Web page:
Monday, July 3, 2023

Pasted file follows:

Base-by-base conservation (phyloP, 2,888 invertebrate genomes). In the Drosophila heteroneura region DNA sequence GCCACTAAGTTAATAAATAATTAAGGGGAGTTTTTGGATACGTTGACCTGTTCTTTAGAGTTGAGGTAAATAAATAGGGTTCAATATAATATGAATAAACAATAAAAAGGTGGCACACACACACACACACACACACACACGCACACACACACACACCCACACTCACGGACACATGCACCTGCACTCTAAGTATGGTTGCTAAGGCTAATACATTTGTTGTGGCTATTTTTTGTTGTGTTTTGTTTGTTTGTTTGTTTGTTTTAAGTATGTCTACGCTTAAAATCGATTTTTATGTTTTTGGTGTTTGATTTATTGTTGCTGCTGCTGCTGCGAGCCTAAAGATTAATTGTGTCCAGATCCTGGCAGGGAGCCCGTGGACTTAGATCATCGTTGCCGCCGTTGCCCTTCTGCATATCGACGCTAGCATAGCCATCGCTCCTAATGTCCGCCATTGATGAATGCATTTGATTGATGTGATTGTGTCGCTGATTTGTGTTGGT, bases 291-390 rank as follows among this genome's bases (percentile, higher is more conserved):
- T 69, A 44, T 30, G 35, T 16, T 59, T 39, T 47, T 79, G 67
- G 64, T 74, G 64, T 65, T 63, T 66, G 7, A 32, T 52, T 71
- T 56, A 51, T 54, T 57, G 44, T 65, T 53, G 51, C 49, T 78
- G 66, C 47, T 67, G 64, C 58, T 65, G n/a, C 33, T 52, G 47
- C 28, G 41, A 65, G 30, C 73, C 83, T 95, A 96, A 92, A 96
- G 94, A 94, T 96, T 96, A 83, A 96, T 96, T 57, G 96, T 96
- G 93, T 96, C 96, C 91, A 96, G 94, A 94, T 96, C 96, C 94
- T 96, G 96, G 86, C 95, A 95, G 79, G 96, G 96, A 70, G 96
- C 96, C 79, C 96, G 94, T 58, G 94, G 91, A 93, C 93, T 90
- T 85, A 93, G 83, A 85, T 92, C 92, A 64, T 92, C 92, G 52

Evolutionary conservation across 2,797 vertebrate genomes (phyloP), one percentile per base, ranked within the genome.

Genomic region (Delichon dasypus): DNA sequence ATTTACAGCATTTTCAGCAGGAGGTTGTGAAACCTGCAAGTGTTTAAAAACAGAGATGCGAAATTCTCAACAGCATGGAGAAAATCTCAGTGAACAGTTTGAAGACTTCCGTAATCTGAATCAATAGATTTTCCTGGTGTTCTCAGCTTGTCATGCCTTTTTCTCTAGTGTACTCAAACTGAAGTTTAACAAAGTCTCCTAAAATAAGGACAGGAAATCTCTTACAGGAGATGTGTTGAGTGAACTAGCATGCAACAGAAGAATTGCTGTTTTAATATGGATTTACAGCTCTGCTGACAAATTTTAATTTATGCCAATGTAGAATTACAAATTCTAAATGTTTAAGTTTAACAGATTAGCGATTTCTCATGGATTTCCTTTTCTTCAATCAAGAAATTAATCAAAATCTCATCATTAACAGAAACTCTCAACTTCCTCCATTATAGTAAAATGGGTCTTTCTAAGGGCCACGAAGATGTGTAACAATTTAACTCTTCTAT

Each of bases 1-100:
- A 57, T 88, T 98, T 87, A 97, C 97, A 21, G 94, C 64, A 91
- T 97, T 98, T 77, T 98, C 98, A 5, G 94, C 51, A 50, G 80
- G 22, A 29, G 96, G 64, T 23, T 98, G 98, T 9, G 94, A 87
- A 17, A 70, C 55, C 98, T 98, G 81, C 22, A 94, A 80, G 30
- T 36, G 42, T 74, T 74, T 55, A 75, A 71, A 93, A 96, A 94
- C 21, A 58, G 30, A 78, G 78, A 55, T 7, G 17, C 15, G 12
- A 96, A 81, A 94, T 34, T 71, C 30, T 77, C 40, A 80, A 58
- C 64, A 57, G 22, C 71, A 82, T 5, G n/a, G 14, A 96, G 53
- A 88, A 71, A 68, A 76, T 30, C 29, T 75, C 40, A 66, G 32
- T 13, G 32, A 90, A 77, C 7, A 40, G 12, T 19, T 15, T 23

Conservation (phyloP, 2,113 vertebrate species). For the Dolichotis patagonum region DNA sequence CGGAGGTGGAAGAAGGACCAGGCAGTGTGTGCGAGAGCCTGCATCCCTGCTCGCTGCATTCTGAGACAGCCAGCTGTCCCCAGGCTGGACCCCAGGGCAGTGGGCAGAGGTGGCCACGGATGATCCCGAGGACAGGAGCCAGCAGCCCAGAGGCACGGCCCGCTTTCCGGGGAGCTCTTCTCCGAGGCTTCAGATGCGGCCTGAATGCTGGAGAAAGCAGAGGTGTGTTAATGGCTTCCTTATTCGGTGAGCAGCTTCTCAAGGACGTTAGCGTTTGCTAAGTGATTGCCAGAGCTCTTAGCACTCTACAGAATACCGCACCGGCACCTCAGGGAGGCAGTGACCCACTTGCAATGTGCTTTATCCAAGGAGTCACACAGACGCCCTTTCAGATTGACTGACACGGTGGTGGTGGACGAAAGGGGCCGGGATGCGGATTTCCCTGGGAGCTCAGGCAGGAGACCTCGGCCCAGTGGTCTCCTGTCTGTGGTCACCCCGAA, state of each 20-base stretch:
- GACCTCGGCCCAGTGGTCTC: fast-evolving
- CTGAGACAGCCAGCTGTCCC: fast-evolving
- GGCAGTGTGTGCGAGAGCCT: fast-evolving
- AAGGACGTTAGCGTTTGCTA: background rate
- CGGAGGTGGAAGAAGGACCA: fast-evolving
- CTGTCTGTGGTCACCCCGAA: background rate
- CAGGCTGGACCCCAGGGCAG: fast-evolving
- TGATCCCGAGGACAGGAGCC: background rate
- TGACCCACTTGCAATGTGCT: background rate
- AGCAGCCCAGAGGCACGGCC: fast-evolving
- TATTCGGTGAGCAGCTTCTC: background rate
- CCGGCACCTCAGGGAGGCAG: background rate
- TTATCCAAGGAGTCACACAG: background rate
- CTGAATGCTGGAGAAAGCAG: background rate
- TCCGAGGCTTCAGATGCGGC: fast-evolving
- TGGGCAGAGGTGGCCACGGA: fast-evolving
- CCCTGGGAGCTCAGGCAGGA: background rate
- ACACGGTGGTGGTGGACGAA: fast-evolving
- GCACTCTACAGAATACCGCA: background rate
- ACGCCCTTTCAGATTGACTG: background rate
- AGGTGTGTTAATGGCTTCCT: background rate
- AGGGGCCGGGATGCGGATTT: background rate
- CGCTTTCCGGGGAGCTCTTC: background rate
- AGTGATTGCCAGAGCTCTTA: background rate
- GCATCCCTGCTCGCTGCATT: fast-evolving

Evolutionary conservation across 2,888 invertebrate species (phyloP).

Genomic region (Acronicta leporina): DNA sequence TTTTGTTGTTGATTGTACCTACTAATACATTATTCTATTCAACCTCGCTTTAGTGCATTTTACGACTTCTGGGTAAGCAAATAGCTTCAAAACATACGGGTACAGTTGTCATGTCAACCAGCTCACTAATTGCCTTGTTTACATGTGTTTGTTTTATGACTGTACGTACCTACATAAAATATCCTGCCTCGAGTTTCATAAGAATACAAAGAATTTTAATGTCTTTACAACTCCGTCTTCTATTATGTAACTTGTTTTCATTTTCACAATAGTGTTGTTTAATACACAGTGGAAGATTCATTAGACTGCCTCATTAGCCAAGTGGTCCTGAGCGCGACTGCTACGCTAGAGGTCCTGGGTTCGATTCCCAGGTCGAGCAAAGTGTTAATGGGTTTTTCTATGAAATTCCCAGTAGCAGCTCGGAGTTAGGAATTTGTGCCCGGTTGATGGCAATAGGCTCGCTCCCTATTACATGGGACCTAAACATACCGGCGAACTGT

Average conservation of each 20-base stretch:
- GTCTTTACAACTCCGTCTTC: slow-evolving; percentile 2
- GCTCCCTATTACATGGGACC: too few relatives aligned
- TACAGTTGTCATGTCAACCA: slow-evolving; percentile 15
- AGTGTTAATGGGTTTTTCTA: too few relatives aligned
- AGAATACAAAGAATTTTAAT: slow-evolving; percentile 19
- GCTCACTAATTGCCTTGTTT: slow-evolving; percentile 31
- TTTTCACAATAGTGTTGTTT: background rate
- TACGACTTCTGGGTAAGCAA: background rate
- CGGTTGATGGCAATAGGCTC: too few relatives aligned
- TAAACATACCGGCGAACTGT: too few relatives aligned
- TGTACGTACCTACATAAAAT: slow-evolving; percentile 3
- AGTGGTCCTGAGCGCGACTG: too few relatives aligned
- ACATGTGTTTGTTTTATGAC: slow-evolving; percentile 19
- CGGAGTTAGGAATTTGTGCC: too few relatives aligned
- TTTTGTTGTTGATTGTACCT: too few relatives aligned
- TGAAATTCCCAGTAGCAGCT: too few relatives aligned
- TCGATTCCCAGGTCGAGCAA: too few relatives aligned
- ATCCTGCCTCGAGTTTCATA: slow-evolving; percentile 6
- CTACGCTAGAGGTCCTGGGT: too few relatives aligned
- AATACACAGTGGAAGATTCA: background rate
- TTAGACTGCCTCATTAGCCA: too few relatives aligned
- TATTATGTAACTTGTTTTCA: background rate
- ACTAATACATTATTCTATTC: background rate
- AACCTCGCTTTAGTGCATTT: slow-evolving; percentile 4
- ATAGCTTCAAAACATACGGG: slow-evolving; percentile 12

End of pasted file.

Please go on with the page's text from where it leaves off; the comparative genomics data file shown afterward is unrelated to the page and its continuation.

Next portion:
Separation is at the heart of corporate law and practice. Corporations separate shareholders from their money by partitioning assets, dividing ownership from control, and filtering investment through institutional intermediaries. On the conventional view, these forms of corporate separation are ethically regrettable, because they undermine shareholders’ motivation and capacity to take responsibility for how companies use their money. This Article challenges the conventional view and defends the claim that separating shareholders from their corporate investments promotes the value of pluralism in a diverse modern economy. It also makes the case that as new technological developments continue to erase the boundaries between social and economic spheres, corporate separation is now more important than ever.

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